While the majority of the states and overseas regions’ delegate numbers have been determined, most of them must still decide which individuals will head to Denver this August. have ruled which candidate gets how many delegates, most of them still must decide who will head to Denver this August. And, like so many things in this election, there’s loads of drama surrounding the process. Infighting, allegations, personal homophobia and potentially impotent DNC “gay delegate goals” may derail the whole process.
Editor Andrew Belonsky offers part one of an extensive two-part analysis, after the jump…
The Democratic party proved themselves relatively progressive last year when they passed the Shay Amendment. That measure, put forth by gay DNC member Garry Shays, originally requested that the party add gays and disabled voters to the party’s affirmative action guidelines, which would have been a tremendously powerful move.
Unfortunately, many leaders – particularly superdelegate Donna Brazile – scoffed at the idea and worried that such a push would take away seats from other constituencies, like Asians or African-Americans.
Rather than amending the affirmative action policies, Shay’s proposal birthed the aforementioned “gay goals:” lavender-tinged markers set by each state.
Some of you may be wondering why it matters to have queers in Denver. Well, aside from proving the Democratic parties inclusive nature, delegate participating guarantees gays a stake in the party’s platform, helps form the connections integral to national politics and, in some cases, inspires people to run for office.
That said, it should come as no surprise that the National Stonewall Democrats are using all their power – and over $60,000, at least $10,000 of which came from the DNC – to push the gay goals. To this end, the non-profit established Pride In The Party, headed by longtime Democratic activist Rick Boylan. Boylan and his peers have been having “productive” discussions with party leaders across the country, including in Washington DC, to ensure the Shay Amendment doesn’t fizzle.
Now that these states are finally selecting their individual delegates, however, there’s trouble brewing beneath the surface and we gays may find ourselves this election’s spoilers.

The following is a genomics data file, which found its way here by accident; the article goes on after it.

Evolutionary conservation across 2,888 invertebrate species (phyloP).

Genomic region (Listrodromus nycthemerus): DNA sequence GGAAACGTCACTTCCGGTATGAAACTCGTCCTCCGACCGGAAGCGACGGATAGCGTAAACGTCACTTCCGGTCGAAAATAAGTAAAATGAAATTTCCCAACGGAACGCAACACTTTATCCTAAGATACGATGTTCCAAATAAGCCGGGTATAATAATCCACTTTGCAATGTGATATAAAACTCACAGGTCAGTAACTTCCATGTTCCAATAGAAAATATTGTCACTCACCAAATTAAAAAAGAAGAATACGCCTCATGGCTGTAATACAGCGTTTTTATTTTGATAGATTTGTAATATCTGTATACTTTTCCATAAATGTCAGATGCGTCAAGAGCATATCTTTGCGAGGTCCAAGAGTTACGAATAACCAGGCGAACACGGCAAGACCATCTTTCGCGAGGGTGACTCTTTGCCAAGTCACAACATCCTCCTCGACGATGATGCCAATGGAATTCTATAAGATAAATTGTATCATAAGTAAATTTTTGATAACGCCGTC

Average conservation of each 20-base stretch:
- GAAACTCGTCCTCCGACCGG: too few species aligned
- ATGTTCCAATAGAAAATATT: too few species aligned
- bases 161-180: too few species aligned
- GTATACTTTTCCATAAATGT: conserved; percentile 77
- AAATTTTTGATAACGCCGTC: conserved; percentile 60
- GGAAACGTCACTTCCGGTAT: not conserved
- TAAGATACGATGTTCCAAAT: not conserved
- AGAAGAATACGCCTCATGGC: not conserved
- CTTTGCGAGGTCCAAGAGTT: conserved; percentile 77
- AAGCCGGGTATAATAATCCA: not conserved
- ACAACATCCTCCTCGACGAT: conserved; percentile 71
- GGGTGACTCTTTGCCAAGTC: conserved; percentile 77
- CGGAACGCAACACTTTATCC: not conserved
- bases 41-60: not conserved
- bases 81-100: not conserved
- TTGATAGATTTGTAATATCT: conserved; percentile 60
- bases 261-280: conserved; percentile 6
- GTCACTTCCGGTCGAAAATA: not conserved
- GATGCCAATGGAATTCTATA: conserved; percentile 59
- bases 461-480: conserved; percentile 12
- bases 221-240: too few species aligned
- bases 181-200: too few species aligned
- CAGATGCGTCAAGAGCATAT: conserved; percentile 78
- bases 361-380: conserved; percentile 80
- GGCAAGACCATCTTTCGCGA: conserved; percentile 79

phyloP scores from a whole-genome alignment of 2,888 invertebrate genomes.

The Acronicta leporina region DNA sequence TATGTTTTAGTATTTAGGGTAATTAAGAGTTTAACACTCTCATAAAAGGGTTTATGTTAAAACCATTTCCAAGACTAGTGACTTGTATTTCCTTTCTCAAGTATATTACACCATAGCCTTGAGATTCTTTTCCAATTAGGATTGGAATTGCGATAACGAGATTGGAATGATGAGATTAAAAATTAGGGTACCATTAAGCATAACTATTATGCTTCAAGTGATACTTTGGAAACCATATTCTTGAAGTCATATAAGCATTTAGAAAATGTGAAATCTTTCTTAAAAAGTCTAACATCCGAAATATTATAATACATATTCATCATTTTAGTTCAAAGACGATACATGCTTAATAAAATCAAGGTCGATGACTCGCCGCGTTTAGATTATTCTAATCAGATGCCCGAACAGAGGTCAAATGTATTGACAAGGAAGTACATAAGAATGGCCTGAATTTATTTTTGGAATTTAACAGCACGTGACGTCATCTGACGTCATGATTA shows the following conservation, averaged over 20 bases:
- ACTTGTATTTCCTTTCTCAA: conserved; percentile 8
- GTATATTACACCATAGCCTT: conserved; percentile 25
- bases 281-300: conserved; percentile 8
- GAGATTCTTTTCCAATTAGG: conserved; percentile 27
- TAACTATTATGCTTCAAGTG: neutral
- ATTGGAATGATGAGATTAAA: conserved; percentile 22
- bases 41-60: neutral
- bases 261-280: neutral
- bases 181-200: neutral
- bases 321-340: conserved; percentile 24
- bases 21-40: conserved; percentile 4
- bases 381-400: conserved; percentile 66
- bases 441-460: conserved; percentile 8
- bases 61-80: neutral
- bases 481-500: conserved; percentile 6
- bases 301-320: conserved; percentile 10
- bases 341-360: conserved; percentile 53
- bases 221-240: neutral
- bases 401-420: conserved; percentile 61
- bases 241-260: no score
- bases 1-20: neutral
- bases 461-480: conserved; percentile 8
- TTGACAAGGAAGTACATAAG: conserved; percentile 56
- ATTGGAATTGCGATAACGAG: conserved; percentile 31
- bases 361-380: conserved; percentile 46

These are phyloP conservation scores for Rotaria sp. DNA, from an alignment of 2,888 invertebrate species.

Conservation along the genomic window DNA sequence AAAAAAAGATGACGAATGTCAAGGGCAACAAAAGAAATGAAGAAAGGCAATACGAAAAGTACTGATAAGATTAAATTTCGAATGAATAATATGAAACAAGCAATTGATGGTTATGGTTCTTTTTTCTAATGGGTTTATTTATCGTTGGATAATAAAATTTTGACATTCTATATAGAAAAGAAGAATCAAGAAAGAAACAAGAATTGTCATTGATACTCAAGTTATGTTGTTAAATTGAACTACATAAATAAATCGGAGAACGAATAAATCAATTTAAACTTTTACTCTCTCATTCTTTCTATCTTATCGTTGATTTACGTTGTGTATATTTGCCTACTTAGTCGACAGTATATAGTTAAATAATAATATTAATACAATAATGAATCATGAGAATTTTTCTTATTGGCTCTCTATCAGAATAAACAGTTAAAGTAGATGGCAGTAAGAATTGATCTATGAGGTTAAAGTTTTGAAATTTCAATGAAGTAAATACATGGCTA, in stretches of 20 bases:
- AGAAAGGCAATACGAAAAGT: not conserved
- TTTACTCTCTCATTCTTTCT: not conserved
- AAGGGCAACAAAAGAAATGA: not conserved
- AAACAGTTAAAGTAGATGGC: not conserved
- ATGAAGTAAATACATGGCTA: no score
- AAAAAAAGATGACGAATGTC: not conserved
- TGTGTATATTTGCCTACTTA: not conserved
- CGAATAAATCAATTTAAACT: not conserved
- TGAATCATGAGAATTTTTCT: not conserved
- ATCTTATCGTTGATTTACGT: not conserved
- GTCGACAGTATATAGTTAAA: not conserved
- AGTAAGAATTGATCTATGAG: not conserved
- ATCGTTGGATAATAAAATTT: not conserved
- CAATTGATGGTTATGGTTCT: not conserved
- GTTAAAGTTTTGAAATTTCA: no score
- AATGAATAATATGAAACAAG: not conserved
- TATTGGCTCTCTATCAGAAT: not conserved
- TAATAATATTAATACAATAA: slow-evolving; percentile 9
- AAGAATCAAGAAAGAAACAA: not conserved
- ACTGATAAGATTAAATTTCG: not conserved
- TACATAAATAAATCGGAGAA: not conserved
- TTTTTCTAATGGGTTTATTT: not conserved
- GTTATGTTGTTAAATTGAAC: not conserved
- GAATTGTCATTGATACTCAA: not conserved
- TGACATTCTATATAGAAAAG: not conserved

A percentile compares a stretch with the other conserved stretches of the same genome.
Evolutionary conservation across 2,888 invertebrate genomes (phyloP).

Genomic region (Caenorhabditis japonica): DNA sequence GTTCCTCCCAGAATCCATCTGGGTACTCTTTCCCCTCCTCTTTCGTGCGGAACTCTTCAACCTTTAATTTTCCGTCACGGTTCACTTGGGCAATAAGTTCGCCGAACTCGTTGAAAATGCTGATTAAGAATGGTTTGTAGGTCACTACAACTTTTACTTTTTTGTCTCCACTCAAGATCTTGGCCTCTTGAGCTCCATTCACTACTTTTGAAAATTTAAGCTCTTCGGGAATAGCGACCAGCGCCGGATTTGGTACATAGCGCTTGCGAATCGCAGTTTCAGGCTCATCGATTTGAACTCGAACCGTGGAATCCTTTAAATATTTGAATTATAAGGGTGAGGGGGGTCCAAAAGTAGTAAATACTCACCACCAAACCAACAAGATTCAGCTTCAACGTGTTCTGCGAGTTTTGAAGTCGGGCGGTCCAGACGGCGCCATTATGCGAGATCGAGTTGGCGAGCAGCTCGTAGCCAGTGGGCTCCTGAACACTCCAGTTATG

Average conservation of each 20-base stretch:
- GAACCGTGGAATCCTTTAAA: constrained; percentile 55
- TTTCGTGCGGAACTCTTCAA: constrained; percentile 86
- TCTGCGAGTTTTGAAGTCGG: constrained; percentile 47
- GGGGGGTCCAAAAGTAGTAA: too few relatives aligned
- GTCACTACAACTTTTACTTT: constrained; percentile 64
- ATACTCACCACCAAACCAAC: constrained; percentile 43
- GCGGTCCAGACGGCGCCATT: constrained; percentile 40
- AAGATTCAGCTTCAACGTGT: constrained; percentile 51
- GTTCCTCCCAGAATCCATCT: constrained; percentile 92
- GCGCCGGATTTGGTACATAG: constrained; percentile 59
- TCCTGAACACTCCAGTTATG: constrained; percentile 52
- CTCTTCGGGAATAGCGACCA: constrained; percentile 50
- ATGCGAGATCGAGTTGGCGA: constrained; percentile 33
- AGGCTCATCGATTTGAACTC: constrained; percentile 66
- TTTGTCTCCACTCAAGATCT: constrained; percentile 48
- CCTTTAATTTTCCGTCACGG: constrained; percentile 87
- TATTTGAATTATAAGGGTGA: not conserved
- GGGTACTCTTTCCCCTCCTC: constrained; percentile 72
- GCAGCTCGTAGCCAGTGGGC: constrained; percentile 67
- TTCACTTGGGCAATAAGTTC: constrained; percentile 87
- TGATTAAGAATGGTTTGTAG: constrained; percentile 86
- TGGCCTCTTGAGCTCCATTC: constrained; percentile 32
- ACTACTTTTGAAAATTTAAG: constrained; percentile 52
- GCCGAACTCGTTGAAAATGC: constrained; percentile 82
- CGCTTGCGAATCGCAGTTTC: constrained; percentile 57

The trouble first crossed my desk when an anonymous source sent me a letter penned by Clinton-backing Jon Winkleman,
a civil rights attorney who claims Obama locals in Louisiana were making a concerted effort to push potential gay delegate out of the process. Louisiana set its gay goal at five.
In addition to providing insight into campaign infighting, Winkleman also provides easily digestible background on the difference between regular delegates and “at-large” delegates, who help make up the difference for any underrepresented group. I’ve done editing for chronological reasons:
This year the Louisiana Democratic Party elected it first group of openly LGBT people to serve on the state committee and form a small but still groundbreaking LGBT caucus. Wonderful. [This weekend] the Louisiana state party [selected] at-large delegates for the convention. Traditionally if the numerical diversity goals aren’t met when delegates are elected in the state primary or caucus, the at-large delegates will make up for the difference.
As Obama had a strong win in Louisiana, his campaign gets to select most of the at large delegates. His campaign SHOULD be selecting three-to-four LGBT delegates from their total at large delegates. There are four LGBT running for at large to be pledged to Obama. However each campaign has the right to strike any name off the ballot they choose. Friends of mine in Louisiana have been told by Obama people in Louisiana that all of the LGBT delegates will be struck from the list. They verbally said such.
Obama supporters actively pushing against gay delegates? That definitely qualifies as a wildly distressing allegation, and one that had me wondering if Winkleman’s simply spouting partisan politics.